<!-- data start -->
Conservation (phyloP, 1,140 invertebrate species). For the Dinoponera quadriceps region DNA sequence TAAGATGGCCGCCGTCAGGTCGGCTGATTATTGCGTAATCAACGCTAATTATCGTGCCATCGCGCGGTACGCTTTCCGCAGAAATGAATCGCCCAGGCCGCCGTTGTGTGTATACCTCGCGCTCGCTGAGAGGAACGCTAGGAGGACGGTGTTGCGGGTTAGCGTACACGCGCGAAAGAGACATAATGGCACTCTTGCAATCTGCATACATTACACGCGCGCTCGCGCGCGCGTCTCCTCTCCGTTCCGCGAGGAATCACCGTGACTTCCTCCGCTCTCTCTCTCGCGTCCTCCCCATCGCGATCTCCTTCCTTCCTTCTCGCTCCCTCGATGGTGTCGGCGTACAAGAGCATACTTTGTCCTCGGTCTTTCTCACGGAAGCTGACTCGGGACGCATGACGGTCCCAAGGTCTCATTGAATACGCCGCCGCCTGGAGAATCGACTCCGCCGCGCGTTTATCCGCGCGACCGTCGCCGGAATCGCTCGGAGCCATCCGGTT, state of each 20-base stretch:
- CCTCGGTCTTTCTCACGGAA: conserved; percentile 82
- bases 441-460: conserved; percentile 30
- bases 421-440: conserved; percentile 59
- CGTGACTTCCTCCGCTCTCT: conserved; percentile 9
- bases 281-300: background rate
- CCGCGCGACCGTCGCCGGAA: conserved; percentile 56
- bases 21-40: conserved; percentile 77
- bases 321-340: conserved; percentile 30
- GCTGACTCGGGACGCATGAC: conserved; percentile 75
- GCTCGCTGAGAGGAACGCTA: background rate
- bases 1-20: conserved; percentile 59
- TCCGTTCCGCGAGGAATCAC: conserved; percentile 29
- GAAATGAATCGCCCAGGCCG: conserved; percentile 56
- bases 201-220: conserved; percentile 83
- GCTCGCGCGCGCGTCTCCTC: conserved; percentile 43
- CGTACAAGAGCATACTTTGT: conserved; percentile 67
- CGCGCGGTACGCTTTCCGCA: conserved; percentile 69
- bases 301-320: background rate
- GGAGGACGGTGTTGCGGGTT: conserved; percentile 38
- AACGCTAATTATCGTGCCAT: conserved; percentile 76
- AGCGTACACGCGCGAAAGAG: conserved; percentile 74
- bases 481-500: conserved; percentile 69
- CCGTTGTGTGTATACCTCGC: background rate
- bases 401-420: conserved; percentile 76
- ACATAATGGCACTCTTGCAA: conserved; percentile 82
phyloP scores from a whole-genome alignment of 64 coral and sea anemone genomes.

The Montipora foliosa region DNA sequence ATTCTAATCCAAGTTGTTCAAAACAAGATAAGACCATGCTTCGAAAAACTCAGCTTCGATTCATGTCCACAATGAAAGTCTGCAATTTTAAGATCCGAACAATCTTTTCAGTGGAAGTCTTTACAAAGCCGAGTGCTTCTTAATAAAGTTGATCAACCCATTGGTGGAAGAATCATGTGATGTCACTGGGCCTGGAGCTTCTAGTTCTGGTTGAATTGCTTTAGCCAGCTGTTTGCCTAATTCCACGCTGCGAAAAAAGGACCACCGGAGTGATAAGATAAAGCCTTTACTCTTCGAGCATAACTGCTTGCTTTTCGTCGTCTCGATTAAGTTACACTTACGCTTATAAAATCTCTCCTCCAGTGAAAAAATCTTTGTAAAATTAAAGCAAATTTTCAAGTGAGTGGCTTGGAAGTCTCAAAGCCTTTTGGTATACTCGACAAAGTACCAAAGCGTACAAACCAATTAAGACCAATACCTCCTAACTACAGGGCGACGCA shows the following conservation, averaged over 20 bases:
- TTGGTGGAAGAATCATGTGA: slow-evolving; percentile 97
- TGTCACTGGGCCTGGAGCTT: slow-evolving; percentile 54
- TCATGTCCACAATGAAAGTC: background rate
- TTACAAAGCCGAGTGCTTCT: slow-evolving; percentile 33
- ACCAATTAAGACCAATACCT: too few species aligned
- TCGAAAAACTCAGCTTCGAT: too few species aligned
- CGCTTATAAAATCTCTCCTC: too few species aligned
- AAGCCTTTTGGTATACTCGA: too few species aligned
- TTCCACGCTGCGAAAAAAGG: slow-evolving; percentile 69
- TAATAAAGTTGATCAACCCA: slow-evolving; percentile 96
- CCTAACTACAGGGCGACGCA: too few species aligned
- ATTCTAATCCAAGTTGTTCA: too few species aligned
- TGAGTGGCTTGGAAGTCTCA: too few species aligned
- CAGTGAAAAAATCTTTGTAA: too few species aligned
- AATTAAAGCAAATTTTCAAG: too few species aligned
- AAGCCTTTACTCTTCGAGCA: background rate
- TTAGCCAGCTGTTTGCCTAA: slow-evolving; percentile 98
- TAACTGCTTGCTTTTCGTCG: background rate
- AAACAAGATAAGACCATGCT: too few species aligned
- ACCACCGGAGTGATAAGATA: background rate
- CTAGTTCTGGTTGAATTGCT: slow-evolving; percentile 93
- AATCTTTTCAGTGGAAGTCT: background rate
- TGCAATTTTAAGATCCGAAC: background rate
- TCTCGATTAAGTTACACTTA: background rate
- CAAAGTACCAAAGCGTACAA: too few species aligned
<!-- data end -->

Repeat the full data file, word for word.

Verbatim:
Conservation (phyloP, 1,140 invertebrate species). For the Dinoponera quadriceps region DNA sequence TAAGATGGCCGCCGTCAGGTCGGCTGATTATTGCGTAATCAACGCTAATTATCGTGCCATCGCGCGGTACGCTTTCCGCAGAAATGAATCGCCCAGGCCGCCGTTGTGTGTATACCTCGCGCTCGCTGAGAGGAACGCTAGGAGGACGGTGTTGCGGGTTAGCGTACACGCGCGAAAGAGACATAATGGCACTCTTGCAATCTGCATACATTACACGCGCGCTCGCGCGCGCGTCTCCTCTCCGTTCCGCGAGGAATCACCGTGACTTCCTCCGCTCTCTCTCTCGCGTCCTCCCCATCGCGATCTCCTTCCTTCCTTCTCGCTCCCTCGATGGTGTCGGCGTACAAGAGCATACTTTGTCCTCGGTCTTTCTCACGGAAGCTGACTCGGGACGCATGACGGTCCCAAGGTCTCATTGAATACGCCGCCGCCTGGAGAATCGACTCCGCCGCGCGTTTATCCGCGCGACCGTCGCCGGAATCGCTCGGAGCCATCCGGTT, state of each 20-base stretch:
- CCTCGGTCTTTCTCACGGAA: conserved; percentile 82
- bases 441-460: conserved; percentile 30
- bases 421-440: conserved; percentile 59
- CGTGACTTCCTCCGCTCTCT: conserved; percentile 9
- bases 281-300: background rate
- CCGCGCGACCGTCGCCGGAA: conserved; percentile 56
- bases 21-40: conserved; percentile 77
- bases 321-340: conserved; percentile 30
- GCTGACTCGGGACGCATGAC: conserved; percentile 75
- GCTCGCTGAGAGGAACGCTA: background rate
- bases 1-20: conserved; percentile 59
- TCCGTTCCGCGAGGAATCAC: conserved; percentile 29
- GAAATGAATCGCCCAGGCCG: conserved; percentile 56
- bases 201-220: conserved; percentile 83
- GCTCGCGCGCGCGTCTCCTC: conserved; percentile 43
- CGTACAAGAGCATACTTTGT: conserved; percentile 67
- CGCGCGGTACGCTTTCCGCA: conserved; percentile 69
- bases 301-320: background rate
- GGAGGACGGTGTTGCGGGTT: conserved; percentile 38
- AACGCTAATTATCGTGCCAT: conserved; percentile 76
- AGCGTACACGCGCGAAAGAG: conserved; percentile 74
- bases 481-500: conserved; percentile 69
- CCGTTGTGTGTATACCTCGC: background rate
- bases 401-420: conserved; percentile 76
- ACATAATGGCACTCTTGCAA: conserved; percentile 82
phyloP scores from a whole-genome alignment of 64 coral and sea anemone genomes.

The Montipora foliosa region DNA sequence ATTCTAATCCAAGTTGTTCAAAACAAGATAAGACCATGCTTCGAAAAACTCAGCTTCGATTCATGTCCACAATGAAAGTCTGCAATTTTAAGATCCGAACAATCTTTTCAGTGGAAGTCTTTACAAAGCCGAGTGCTTCTTAATAAAGTTGATCAACCCATTGGTGGAAGAATCATGTGATGTCACTGGGCCTGGAGCTTCTAGTTCTGGTTGAATTGCTTTAGCCAGCTGTTTGCCTAATTCCACGCTGCGAAAAAAGGACCACCGGAGTGATAAGATAAAGCCTTTACTCTTCGAGCATAACTGCTTGCTTTTCGTCGTCTCGATTAAGTTACACTTACGCTTATAAAATCTCTCCTCCAGTGAAAAAATCTTTGTAAAATTAAAGCAAATTTTCAAGTGAGTGGCTTGGAAGTCTCAAAGCCTTTTGGTATACTCGACAAAGTACCAAAGCGTACAAACCAATTAAGACCAATACCTCCTAACTACAGGGCGACGCA shows the following conservation, averaged over 20 bases:
- TTGGTGGAAGAATCATGTGA: slow-evolving; percentile 97
- TGTCACTGGGCCTGGAGCTT: slow-evolving; percentile 54
- TCATGTCCACAATGAAAGTC: background rate
- TTACAAAGCCGAGTGCTTCT: slow-evolving; percentile 33
- ACCAATTAAGACCAATACCT: too few species aligned
- TCGAAAAACTCAGCTTCGAT: too few species aligned
- CGCTTATAAAATCTCTCCTC: too few species aligned
- AAGCCTTTTGGTATACTCGA: too few species aligned
- TTCCACGCTGCGAAAAAAGG: slow-evolving; percentile 69
- TAATAAAGTTGATCAACCCA: slow-evolving; percentile 96
- CCTAACTACAGGGCGACGCA: too few species aligned
- ATTCTAATCCAAGTTGTTCA: too few species aligned
- TGAGTGGCTTGGAAGTCTCA: too few species aligned
- CAGTGAAAAAATCTTTGTAA: too few species aligned
- AATTAAAGCAAATTTTCAAG: too few species aligned
- AAGCCTTTACTCTTCGAGCA: background rate
- TTAGCCAGCTGTTTGCCTAA: slow-evolving; percentile 98
- TAACTGCTTGCTTTTCGTCG: background rate
- AAACAAGATAAGACCATGCT: too few species aligned
- ACCACCGGAGTGATAAGATA: background rate
- CTAGTTCTGGTTGAATTGCT: slow-evolving; percentile 93
- AATCTTTTCAGTGGAAGTCT: background rate
- TGCAATTTTAAGATCCGAAC: background rate
- TCTCGATTAAGTTACACTTA: background rate
- CAAAGTACCAAAGCGTACAA: too few species aligned